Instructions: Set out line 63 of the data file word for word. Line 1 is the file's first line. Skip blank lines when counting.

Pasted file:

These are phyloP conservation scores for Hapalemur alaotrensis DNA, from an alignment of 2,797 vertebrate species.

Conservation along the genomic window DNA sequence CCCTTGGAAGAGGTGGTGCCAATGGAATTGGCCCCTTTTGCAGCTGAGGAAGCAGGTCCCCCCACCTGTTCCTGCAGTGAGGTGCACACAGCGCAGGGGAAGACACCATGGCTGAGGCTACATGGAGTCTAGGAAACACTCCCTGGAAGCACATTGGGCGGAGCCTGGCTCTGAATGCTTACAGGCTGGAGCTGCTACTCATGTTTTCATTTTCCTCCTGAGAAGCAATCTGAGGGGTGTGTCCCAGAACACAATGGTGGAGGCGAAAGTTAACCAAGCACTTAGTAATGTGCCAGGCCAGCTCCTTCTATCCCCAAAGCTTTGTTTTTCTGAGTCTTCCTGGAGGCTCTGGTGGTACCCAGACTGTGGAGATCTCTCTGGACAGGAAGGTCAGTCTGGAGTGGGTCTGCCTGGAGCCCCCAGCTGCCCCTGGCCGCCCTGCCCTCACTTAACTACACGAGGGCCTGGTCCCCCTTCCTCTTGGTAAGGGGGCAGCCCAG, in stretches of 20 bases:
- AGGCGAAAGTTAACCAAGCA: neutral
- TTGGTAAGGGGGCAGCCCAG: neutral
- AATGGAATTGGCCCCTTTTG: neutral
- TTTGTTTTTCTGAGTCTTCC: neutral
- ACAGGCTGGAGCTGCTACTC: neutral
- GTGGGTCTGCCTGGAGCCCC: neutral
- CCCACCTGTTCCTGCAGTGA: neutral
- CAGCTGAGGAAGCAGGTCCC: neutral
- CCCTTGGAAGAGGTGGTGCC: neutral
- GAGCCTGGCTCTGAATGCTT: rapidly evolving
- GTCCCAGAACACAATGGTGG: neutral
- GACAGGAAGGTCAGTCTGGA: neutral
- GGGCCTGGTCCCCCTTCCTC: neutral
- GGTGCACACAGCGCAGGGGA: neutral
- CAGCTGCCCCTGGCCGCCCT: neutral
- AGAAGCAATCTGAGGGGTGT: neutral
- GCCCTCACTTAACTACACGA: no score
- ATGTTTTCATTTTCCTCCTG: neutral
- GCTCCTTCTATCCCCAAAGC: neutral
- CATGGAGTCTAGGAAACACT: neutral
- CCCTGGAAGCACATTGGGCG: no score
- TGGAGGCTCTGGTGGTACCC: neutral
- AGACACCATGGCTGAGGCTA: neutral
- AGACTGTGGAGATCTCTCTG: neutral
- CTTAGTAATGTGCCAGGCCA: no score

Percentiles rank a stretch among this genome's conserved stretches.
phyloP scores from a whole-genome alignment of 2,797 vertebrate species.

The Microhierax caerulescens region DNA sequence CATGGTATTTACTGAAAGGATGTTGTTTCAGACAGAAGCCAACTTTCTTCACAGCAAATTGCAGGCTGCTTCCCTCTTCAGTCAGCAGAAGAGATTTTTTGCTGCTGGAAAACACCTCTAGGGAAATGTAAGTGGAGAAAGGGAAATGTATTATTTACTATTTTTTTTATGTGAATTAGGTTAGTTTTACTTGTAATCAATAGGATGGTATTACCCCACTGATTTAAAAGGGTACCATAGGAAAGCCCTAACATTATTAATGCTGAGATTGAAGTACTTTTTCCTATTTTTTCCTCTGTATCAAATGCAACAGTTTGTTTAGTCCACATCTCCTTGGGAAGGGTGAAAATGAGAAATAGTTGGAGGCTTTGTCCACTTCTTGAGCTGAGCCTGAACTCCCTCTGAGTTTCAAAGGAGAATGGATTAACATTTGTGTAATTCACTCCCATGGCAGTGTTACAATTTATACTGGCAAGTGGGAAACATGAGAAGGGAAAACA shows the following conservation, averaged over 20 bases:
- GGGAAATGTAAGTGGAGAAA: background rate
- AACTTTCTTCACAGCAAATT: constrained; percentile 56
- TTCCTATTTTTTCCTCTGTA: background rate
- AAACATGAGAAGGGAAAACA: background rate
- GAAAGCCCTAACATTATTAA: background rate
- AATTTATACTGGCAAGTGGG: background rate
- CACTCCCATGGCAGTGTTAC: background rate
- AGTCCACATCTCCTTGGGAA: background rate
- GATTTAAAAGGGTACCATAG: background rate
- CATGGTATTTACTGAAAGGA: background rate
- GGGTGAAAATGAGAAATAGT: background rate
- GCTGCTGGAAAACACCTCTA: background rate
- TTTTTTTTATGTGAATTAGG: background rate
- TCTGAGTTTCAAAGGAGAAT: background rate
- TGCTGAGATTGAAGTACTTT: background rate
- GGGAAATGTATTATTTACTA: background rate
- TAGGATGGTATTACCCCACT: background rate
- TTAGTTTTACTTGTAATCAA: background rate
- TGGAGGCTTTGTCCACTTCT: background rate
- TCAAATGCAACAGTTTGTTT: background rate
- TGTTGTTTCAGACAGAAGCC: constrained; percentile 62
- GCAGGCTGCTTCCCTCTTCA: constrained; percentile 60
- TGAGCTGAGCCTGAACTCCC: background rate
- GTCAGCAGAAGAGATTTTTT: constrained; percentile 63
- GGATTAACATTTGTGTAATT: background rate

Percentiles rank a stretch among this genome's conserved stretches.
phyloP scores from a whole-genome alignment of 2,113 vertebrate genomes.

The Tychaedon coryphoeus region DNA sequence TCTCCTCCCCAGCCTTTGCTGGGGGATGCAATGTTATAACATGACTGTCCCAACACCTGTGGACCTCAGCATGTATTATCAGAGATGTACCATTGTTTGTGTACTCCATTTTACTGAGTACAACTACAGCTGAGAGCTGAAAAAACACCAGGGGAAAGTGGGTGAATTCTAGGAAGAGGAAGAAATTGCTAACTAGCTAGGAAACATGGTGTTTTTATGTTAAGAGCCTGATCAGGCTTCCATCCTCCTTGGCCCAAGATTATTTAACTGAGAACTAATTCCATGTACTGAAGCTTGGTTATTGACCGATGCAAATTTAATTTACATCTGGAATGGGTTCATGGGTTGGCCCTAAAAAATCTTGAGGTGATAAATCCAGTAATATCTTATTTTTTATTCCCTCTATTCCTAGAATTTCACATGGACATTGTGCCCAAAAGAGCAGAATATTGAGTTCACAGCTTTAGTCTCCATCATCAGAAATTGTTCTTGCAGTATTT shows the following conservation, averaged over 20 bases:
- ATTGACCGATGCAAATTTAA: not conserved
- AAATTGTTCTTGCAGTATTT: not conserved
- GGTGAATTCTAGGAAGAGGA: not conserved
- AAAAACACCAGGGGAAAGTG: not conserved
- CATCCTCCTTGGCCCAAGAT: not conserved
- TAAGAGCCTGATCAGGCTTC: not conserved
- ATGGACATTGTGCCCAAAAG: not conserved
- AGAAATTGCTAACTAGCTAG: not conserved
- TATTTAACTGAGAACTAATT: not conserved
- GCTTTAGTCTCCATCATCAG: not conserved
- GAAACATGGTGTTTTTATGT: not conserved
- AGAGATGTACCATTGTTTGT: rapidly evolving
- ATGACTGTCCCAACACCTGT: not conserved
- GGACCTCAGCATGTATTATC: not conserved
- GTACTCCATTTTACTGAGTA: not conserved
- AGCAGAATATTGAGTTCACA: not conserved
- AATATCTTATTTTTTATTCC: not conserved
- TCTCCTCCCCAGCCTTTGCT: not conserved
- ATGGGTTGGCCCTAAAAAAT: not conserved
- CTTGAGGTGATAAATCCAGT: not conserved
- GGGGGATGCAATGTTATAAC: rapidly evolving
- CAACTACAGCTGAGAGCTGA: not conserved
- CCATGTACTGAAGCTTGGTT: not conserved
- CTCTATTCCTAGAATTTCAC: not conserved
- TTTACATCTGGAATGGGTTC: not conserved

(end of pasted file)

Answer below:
- CATCCTCCTTGGCCCAAGAT: not conserved